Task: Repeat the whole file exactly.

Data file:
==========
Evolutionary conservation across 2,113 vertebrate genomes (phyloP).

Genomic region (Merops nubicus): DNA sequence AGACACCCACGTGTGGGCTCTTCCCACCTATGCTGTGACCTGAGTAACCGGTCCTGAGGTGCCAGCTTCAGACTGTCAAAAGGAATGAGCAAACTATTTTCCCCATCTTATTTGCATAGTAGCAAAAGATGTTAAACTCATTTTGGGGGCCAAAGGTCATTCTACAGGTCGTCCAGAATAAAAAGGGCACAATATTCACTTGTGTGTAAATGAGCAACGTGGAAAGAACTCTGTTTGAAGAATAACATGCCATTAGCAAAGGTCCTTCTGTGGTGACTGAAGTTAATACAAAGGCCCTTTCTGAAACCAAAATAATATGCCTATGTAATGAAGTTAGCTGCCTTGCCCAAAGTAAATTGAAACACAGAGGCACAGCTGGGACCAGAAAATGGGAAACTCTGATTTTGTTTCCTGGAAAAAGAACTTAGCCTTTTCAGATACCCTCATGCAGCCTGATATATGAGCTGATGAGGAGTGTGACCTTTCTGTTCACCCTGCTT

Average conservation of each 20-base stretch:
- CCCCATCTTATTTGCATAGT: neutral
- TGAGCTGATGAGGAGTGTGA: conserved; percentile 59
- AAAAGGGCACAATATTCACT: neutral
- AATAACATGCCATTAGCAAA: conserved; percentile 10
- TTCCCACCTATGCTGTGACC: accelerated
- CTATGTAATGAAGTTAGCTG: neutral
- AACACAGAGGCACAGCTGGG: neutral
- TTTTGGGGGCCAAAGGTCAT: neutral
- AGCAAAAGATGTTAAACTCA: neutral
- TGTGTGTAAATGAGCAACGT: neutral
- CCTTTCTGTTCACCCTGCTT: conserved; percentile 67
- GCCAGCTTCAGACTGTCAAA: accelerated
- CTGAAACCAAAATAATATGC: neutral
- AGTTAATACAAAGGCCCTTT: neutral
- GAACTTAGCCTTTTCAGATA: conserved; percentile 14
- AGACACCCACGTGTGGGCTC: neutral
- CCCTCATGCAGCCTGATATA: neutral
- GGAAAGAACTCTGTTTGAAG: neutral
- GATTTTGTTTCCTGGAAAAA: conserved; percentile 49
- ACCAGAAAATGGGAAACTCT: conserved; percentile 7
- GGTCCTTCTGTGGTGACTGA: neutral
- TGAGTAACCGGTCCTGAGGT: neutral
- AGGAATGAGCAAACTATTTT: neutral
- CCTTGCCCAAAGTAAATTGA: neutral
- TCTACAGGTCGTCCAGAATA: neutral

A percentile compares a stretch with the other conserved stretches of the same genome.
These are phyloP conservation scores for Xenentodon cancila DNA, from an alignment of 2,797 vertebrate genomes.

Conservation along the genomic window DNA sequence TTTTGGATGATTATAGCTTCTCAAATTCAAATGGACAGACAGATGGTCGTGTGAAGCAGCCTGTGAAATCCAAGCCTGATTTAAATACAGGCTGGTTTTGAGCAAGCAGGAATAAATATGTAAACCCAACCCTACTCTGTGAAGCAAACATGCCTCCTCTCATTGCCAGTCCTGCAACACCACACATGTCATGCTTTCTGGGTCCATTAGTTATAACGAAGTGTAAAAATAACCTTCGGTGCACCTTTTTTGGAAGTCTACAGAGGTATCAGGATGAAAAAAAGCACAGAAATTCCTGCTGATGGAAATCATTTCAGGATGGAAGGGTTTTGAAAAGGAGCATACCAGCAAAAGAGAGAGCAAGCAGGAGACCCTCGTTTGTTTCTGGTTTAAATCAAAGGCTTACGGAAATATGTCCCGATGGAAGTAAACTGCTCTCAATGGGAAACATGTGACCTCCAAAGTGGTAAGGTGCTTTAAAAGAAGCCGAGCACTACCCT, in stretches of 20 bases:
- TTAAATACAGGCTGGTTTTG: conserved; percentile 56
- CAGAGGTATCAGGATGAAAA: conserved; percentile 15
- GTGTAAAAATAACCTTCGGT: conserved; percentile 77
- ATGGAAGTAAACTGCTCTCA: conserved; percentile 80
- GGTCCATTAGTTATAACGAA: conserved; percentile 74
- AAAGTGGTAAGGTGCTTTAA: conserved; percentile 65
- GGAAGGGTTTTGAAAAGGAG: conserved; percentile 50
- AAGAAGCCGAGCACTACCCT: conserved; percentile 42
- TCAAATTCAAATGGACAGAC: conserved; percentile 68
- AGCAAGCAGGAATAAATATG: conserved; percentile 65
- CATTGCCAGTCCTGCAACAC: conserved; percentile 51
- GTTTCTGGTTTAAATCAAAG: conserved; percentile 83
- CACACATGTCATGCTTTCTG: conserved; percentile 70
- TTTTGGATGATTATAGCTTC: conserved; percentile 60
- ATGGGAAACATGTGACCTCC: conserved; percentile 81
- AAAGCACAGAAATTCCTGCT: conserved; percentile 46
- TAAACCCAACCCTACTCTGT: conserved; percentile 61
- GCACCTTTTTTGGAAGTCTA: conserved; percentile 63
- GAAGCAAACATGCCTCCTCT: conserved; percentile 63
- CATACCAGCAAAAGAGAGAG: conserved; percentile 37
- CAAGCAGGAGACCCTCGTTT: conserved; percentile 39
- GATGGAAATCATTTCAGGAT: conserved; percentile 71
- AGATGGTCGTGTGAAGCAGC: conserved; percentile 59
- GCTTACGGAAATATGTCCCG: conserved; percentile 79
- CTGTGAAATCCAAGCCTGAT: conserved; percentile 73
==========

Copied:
Evolutionary conservation across 2,113 vertebrate genomes (phyloP).

Genomic region (Merops nubicus): DNA sequence AGACACCCACGTGTGGGCTCTTCCCACCTATGCTGTGACCTGAGTAACCGGTCCTGAGGTGCCAGCTTCAGACTGTCAAAAGGAATGAGCAAACTATTTTCCCCATCTTATTTGCATAGTAGCAAAAGATGTTAAACTCATTTTGGGGGCCAAAGGTCATTCTACAGGTCGTCCAGAATAAAAAGGGCACAATATTCACTTGTGTGTAAATGAGCAACGTGGAAAGAACTCTGTTTGAAGAATAACATGCCATTAGCAAAGGTCCTTCTGTGGTGACTGAAGTTAATACAAAGGCCCTTTCTGAAACCAAAATAATATGCCTATGTAATGAAGTTAGCTGCCTTGCCCAAAGTAAATTGAAACACAGAGGCACAGCTGGGACCAGAAAATGGGAAACTCTGATTTTGTTTCCTGGAAAAAGAACTTAGCCTTTTCAGATACCCTCATGCAGCCTGATATATGAGCTGATGAGGAGTGTGACCTTTCTGTTCACCCTGCTT

Average conservation of each 20-base stretch:
- CCCCATCTTATTTGCATAGT: neutral
- TGAGCTGATGAGGAGTGTGA: conserved; percentile 59
- AAAAGGGCACAATATTCACT: neutral
- AATAACATGCCATTAGCAAA: conserved; percentile 10
- TTCCCACCTATGCTGTGACC: accelerated
- CTATGTAATGAAGTTAGCTG: neutral
- AACACAGAGGCACAGCTGGG: neutral
- TTTTGGGGGCCAAAGGTCAT: neutral
- AGCAAAAGATGTTAAACTCA: neutral
- TGTGTGTAAATGAGCAACGT: neutral
- CCTTTCTGTTCACCCTGCTT: conserved; percentile 67
- GCCAGCTTCAGACTGTCAAA: accelerated
- CTGAAACCAAAATAATATGC: neutral
- AGTTAATACAAAGGCCCTTT: neutral
- GAACTTAGCCTTTTCAGATA: conserved; percentile 14
- AGACACCCACGTGTGGGCTC: neutral
- CCCTCATGCAGCCTGATATA: neutral
- GGAAAGAACTCTGTTTGAAG: neutral
- GATTTTGTTTCCTGGAAAAA: conserved; percentile 49
- ACCAGAAAATGGGAAACTCT: conserved; percentile 7
- GGTCCTTCTGTGGTGACTGA: neutral
- TGAGTAACCGGTCCTGAGGT: neutral
- AGGAATGAGCAAACTATTTT: neutral
- CCTTGCCCAAAGTAAATTGA: neutral
- TCTACAGGTCGTCCAGAATA: neutral

A percentile compares a stretch with the other conserved stretches of the same genome.
These are phyloP conservation scores for Xenentodon cancila DNA, from an alignment of 2,797 vertebrate genomes.

Conservation along the genomic window DNA sequence TTTTGGATGATTATAGCTTCTCAAATTCAAATGGACAGACAGATGGTCGTGTGAAGCAGCCTGTGAAATCCAAGCCTGATTTAAATACAGGCTGGTTTTGAGCAAGCAGGAATAAATATGTAAACCCAACCCTACTCTGTGAAGCAAACATGCCTCCTCTCATTGCCAGTCCTGCAACACCACACATGTCATGCTTTCTGGGTCCATTAGTTATAACGAAGTGTAAAAATAACCTTCGGTGCACCTTTTTTGGAAGTCTACAGAGGTATCAGGATGAAAAAAAGCACAGAAATTCCTGCTGATGGAAATCATTTCAGGATGGAAGGGTTTTGAAAAGGAGCATACCAGCAAAAGAGAGAGCAAGCAGGAGACCCTCGTTTGTTTCTGGTTTAAATCAAAGGCTTACGGAAATATGTCCCGATGGAAGTAAACTGCTCTCAATGGGAAACATGTGACCTCCAAAGTGGTAAGGTGCTTTAAAAGAAGCCGAGCACTACCCT, in stretches of 20 bases:
- TTAAATACAGGCTGGTTTTG: conserved; percentile 56
- CAGAGGTATCAGGATGAAAA: conserved; percentile 15
- GTGTAAAAATAACCTTCGGT: conserved; percentile 77
- ATGGAAGTAAACTGCTCTCA: conserved; percentile 80
- GGTCCATTAGTTATAACGAA: conserved; percentile 74
- AAAGTGGTAAGGTGCTTTAA: conserved; percentile 65
- GGAAGGGTTTTGAAAAGGAG: conserved; percentile 50
- AAGAAGCCGAGCACTACCCT: conserved; percentile 42
- TCAAATTCAAATGGACAGAC: conserved; percentile 68
- AGCAAGCAGGAATAAATATG: conserved; percentile 65
- CATTGCCAGTCCTGCAACAC: conserved; percentile 51
- GTTTCTGGTTTAAATCAAAG: conserved; percentile 83
- CACACATGTCATGCTTTCTG: conserved; percentile 70
- TTTTGGATGATTATAGCTTC: conserved; percentile 60
- ATGGGAAACATGTGACCTCC: conserved; percentile 81
- AAAGCACAGAAATTCCTGCT: conserved; percentile 46
- TAAACCCAACCCTACTCTGT: conserved; percentile 61
- GCACCTTTTTTGGAAGTCTA: conserved; percentile 63
- GAAGCAAACATGCCTCCTCT: conserved; percentile 63
- CATACCAGCAAAAGAGAGAG: conserved; percentile 37
- CAAGCAGGAGACCCTCGTTT: conserved; percentile 39
- GATGGAAATCATTTCAGGAT: conserved; percentile 71
- AGATGGTCGTGTGAAGCAGC: conserved; percentile 59
- GCTTACGGAAATATGTCCCG: conserved; percentile 79
- CTGTGAAATCCAAGCCTGAT: conserved; percentile 73